Japan in 2020: Creating Demand in a Mature Economy

Japan in 2020: Creating Demand in a Mature Economy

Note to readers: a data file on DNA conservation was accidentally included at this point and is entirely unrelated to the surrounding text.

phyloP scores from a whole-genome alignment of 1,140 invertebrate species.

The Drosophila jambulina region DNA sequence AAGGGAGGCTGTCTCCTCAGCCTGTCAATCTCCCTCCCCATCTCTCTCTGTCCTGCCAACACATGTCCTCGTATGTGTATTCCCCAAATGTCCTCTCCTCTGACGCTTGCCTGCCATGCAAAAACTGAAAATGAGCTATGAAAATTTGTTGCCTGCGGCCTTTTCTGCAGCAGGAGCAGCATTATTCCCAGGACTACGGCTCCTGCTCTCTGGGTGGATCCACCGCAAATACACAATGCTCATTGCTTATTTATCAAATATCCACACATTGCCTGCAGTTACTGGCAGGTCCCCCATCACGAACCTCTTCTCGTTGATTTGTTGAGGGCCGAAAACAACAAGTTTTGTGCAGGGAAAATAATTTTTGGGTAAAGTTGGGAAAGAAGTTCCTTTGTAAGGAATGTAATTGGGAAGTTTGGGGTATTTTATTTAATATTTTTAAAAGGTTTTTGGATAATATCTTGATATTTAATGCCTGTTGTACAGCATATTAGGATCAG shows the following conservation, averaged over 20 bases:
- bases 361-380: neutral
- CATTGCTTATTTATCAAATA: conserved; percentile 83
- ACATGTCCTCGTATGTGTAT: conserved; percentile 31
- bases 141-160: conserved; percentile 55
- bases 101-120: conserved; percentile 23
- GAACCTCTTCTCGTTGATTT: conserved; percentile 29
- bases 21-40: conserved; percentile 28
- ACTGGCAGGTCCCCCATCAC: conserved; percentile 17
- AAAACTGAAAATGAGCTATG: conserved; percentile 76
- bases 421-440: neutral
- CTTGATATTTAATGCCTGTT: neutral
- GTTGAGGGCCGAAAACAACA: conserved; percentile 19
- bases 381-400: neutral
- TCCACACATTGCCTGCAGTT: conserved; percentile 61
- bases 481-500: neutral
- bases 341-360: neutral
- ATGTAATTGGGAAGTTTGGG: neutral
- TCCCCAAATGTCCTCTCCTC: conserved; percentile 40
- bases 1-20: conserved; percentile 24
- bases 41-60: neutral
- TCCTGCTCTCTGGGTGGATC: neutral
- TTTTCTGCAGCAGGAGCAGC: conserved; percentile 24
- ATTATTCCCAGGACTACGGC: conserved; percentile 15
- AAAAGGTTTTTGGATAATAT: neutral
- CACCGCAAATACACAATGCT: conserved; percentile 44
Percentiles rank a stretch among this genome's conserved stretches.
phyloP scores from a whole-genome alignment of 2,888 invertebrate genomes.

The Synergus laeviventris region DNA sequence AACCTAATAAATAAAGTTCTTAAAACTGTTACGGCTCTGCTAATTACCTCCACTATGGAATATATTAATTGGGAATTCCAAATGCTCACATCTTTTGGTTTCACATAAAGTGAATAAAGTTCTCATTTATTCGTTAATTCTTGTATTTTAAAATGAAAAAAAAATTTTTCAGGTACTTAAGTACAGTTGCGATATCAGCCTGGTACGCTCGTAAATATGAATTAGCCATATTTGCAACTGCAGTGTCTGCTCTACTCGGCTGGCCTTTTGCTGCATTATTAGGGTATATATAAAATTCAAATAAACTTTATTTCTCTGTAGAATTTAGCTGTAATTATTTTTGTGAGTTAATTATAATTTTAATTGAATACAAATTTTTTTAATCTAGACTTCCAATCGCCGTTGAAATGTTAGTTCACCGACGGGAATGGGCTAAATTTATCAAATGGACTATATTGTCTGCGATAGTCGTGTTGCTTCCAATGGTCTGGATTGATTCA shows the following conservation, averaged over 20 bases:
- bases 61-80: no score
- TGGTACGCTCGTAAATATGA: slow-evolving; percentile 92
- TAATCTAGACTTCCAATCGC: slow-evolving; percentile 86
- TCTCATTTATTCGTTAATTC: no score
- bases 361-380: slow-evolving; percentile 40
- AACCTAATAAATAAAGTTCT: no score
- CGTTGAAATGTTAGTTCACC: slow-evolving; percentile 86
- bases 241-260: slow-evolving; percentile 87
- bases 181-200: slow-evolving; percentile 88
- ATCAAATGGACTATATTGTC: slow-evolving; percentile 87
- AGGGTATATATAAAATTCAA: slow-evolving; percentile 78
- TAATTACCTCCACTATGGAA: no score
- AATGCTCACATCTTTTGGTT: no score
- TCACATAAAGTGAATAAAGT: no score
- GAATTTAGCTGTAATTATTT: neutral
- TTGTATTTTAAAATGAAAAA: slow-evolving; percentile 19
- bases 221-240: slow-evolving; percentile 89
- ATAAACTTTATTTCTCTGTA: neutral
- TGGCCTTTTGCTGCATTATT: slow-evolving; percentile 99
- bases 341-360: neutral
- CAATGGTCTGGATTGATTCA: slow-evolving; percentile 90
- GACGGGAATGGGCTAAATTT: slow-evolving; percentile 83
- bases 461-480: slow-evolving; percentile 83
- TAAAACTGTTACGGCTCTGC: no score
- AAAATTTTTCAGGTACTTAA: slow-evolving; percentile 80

As we welcome 2020, the global spotlight will be on Japan as host of the Summer Olympic Games. This is a pivotal time for Japan as the country confronts a variety of economic challenges. It is also a great opportunity for Japan to offer lessons to the rest of the world on solutions to overcoming these hurdles. Japan’s population is ageing and declining. By 2030 nearly one-third of the population will be aged over 65. The labour shortage is causing price increases in consumer goods and services. With the fear for the unstable future, consumers in Japan are increasingly becoming selective and mindful of their spending. To move forward in this challenging environment, companies are keen to create new demand and change their target consumers for survival. Let’s hear from our Japan industry experts about how how Japanese companies are adapting their strategies to confront these challenges. Beauty companies are keen to expand their businesses through investments in men’s cosmetics. Beyond men’s skincare, Shiseido launched men’s BB cream in 2019 which was the first men’s colour cosmetics from a major brand and soon got sold out. In the fashion industry, companies are seeing significant potential in younger seniors who are healthy, active, energetic, fashionable and don’t want to be seen as elderly. In 2019 the first fashion magazine targeting female consumers specifically in their 60s was launched and very well-received. Consumer goods companies are leveraging this printed magazine as a communications platform through to reach young seniors who are not necessarily active online. Demand creation is also active in food. For instance, baby food manufacturers noticed senior consumer’s interest in their nutritious products positioned for children. They responded by leveraging their research and development capabilities in baby milk formula to successfully launch powder milk tailored for senior consumers’ needs. While products typically consumed by the young can be re-positioned for seniors, the reverse is also true. For instance, tofu is a product traditionally consumed by senior consumers, however the industry is now targeting young female consumers by launching innovative new products, such as drinkable tofu and flavoured tofu. A great example highlighting how companies are targeting the elderly in the home and technology industry is a pressure cooker named DeliSofter by a spin-off company from Panasonic. The appliance makes a meal soft enough to be swallowed easily, while keeping the appearance and taste of the original meal. On the other hand, while the number of children keeps decreasing, nostalgia has been a tactic of toys and games manufacturers who have revived retro licenses such as Gundam and Sailor Moon in action figures, mobile apps, etc so that the adults who used to enjoy them could once again enjoy and spend money on them. Shifts in workstyle are also creating new demand opportunities in coffee. Ready to drink coffee is traditionally available only in small aluminium cans. These quick, strong shots of caffeine are perfect for middle-aged working males. As workstyle shifts to spend longer hours in the office, newly launched ready to drink coffee drinks in PET bottles attract young office workers, as they favour the resealable aspect and the lighter taste intended to be enjoyed for a long period of time during desk work. In contrast to the energy benefits, companies are looking to also position coffee as a relaxing beverage. As domestic tourism remains flat, the travel industry is welcoming growth opportunities through record international inbound arrivals. Through development of multilingual services and effective promotion, ski resorts such as Hakuba and Niseko have become very popular tourist destinations for inbound tourists. Targeting the inbound tourists, unique concept hotels such as “Tabinos” and “Manga Art Hotel” opened in 2019. These hotels target inbound millennial tourists by featuring the Japanese pop culture “Manga” animation in their design concept. These examples show how important it is to provide unique travel experience in order to attract inbound tourists, and we expect to see more and more players coming up with sophisticated strategies in 2020. 2020 will be an exciting year for Japan on the global stage. As an aged society and mature economy, Japan has much to teach other countries that will soon face similar challenges. Japanese consumer goods and services companies should seize this opportunity to showcase to the world how they are leveraging their know-how and taking the lead on strategies to create demand.

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